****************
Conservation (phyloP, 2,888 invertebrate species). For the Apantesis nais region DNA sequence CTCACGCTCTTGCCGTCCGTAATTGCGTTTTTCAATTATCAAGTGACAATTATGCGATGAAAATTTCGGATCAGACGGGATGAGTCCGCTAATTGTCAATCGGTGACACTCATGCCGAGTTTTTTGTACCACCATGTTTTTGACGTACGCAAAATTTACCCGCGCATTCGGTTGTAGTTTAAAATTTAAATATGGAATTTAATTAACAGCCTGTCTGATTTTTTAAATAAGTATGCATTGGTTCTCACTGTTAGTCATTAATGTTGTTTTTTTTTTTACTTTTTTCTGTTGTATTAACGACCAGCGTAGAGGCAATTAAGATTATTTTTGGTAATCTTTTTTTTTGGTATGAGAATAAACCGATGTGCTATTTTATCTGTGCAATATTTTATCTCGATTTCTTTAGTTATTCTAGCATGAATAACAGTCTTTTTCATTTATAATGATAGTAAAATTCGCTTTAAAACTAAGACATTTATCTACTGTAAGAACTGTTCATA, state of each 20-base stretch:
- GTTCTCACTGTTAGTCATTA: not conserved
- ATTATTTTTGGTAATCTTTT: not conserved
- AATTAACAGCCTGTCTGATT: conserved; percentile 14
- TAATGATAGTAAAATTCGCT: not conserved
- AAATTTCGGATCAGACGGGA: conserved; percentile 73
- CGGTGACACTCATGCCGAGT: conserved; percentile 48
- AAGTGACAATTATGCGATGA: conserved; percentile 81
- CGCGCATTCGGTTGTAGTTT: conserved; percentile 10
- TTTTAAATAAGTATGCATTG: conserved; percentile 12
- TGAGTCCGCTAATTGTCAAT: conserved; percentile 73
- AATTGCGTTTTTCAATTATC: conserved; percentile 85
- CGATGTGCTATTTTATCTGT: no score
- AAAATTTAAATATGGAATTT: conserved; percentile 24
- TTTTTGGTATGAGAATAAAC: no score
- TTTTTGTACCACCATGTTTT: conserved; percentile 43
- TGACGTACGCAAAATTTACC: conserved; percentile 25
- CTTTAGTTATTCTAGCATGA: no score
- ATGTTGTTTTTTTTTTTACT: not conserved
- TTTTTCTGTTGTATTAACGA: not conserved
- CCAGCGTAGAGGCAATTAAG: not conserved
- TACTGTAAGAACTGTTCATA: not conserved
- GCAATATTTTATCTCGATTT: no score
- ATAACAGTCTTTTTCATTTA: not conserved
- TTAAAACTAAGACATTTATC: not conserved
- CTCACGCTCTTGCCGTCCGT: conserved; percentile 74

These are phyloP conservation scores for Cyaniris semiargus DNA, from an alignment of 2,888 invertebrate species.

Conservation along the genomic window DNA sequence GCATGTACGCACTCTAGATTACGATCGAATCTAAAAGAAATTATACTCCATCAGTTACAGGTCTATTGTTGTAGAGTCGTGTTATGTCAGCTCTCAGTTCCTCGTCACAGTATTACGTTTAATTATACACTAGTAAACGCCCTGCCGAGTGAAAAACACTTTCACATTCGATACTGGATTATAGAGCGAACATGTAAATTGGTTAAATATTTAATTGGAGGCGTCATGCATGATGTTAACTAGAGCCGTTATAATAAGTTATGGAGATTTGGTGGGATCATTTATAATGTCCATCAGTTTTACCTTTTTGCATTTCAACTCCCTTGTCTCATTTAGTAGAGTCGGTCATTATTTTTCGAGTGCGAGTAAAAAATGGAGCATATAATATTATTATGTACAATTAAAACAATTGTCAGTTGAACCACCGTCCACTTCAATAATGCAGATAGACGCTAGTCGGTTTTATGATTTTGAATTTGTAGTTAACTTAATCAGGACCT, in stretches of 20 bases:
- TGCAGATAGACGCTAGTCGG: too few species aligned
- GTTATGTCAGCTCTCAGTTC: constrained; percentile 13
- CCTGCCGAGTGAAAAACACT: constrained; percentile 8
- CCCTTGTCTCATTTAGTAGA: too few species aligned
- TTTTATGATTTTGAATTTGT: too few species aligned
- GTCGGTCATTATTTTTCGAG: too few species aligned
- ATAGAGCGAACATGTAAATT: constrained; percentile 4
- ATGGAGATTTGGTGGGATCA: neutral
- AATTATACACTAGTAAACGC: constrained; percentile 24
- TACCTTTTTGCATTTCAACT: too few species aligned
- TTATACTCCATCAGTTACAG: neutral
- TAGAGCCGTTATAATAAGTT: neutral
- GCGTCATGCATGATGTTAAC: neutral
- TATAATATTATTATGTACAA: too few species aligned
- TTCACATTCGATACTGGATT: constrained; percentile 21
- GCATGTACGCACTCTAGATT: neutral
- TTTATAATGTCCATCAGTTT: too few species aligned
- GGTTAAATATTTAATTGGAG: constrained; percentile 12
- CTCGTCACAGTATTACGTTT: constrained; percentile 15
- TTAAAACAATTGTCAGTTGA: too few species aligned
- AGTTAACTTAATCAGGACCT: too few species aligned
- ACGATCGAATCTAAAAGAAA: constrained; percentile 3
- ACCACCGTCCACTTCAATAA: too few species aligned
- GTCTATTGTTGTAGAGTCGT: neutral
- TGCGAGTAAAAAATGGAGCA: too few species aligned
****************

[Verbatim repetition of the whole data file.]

Conservation (phyloP, 2,888 invertebrate species). For the Apantesis nais region DNA sequence CTCACGCTCTTGCCGTCCGTAATTGCGTTTTTCAATTATCAAGTGACAATTATGCGATGAAAATTTCGGATCAGACGGGATGAGTCCGCTAATTGTCAATCGGTGACACTCATGCCGAGTTTTTTGTACCACCATGTTTTTGACGTACGCAAAATTTACCCGCGCATTCGGTTGTAGTTTAAAATTTAAATATGGAATTTAATTAACAGCCTGTCTGATTTTTTAAATAAGTATGCATTGGTTCTCACTGTTAGTCATTAATGTTGTTTTTTTTTTTACTTTTTTCTGTTGTATTAACGACCAGCGTAGAGGCAATTAAGATTATTTTTGGTAATCTTTTTTTTTGGTATGAGAATAAACCGATGTGCTATTTTATCTGTGCAATATTTTATCTCGATTTCTTTAGTTATTCTAGCATGAATAACAGTCTTTTTCATTTATAATGATAGTAAAATTCGCTTTAAAACTAAGACATTTATCTACTGTAAGAACTGTTCATA, state of each 20-base stretch:
- GTTCTCACTGTTAGTCATTA: not conserved
- ATTATTTTTGGTAATCTTTT: not conserved
- AATTAACAGCCTGTCTGATT: conserved; percentile 14
- TAATGATAGTAAAATTCGCT: not conserved
- AAATTTCGGATCAGACGGGA: conserved; percentile 73
- CGGTGACACTCATGCCGAGT: conserved; percentile 48
- AAGTGACAATTATGCGATGA: conserved; percentile 81
- CGCGCATTCGGTTGTAGTTT: conserved; percentile 10
- TTTTAAATAAGTATGCATTG: conserved; percentile 12
- TGAGTCCGCTAATTGTCAAT: conserved; percentile 73
- AATTGCGTTTTTCAATTATC: conserved; percentile 85
- CGATGTGCTATTTTATCTGT: no score
- AAAATTTAAATATGGAATTT: conserved; percentile 24
- TTTTTGGTATGAGAATAAAC: no score
- TTTTTGTACCACCATGTTTT: conserved; percentile 43
- TGACGTACGCAAAATTTACC: conserved; percentile 25
- CTTTAGTTATTCTAGCATGA: no score
- ATGTTGTTTTTTTTTTTACT: not conserved
- TTTTTCTGTTGTATTAACGA: not conserved
- CCAGCGTAGAGGCAATTAAG: not conserved
- TACTGTAAGAACTGTTCATA: not conserved
- GCAATATTTTATCTCGATTT: no score
- ATAACAGTCTTTTTCATTTA: not conserved
- TTAAAACTAAGACATTTATC: not conserved
- CTCACGCTCTTGCCGTCCGT: conserved; percentile 74

These are phyloP conservation scores for Cyaniris semiargus DNA, from an alignment of 2,888 invertebrate species.

Conservation along the genomic window DNA sequence GCATGTACGCACTCTAGATTACGATCGAATCTAAAAGAAATTATACTCCATCAGTTACAGGTCTATTGTTGTAGAGTCGTGTTATGTCAGCTCTCAGTTCCTCGTCACAGTATTACGTTTAATTATACACTAGTAAACGCCCTGCCGAGTGAAAAACACTTTCACATTCGATACTGGATTATAGAGCGAACATGTAAATTGGTTAAATATTTAATTGGAGGCGTCATGCATGATGTTAACTAGAGCCGTTATAATAAGTTATGGAGATTTGGTGGGATCATTTATAATGTCCATCAGTTTTACCTTTTTGCATTTCAACTCCCTTGTCTCATTTAGTAGAGTCGGTCATTATTTTTCGAGTGCGAGTAAAAAATGGAGCATATAATATTATTATGTACAATTAAAACAATTGTCAGTTGAACCACCGTCCACTTCAATAATGCAGATAGACGCTAGTCGGTTTTATGATTTTGAATTTGTAGTTAACTTAATCAGGACCT, in stretches of 20 bases:
- TGCAGATAGACGCTAGTCGG: too few species aligned
- GTTATGTCAGCTCTCAGTTC: constrained; percentile 13
- CCTGCCGAGTGAAAAACACT: constrained; percentile 8
- CCCTTGTCTCATTTAGTAGA: too few species aligned
- TTTTATGATTTTGAATTTGT: too few species aligned
- GTCGGTCATTATTTTTCGAG: too few species aligned
- ATAGAGCGAACATGTAAATT: constrained; percentile 4
- ATGGAGATTTGGTGGGATCA: neutral
- AATTATACACTAGTAAACGC: constrained; percentile 24
- TACCTTTTTGCATTTCAACT: too few species aligned
- TTATACTCCATCAGTTACAG: neutral
- TAGAGCCGTTATAATAAGTT: neutral
- GCGTCATGCATGATGTTAAC: neutral
- TATAATATTATTATGTACAA: too few species aligned
- TTCACATTCGATACTGGATT: constrained; percentile 21
- GCATGTACGCACTCTAGATT: neutral
- TTTATAATGTCCATCAGTTT: too few species aligned
- GGTTAAATATTTAATTGGAG: constrained; percentile 12
- CTCGTCACAGTATTACGTTT: constrained; percentile 15
- TTAAAACAATTGTCAGTTGA: too few species aligned
- AGTTAACTTAATCAGGACCT: too few species aligned
- ACGATCGAATCTAAAAGAAA: constrained; percentile 3
- ACCACCGTCCACTTCAATAA: too few species aligned
- GTCTATTGTTGTAGAGTCGT: neutral
- TGCGAGTAAAAAATGGAGCA: too few species aligned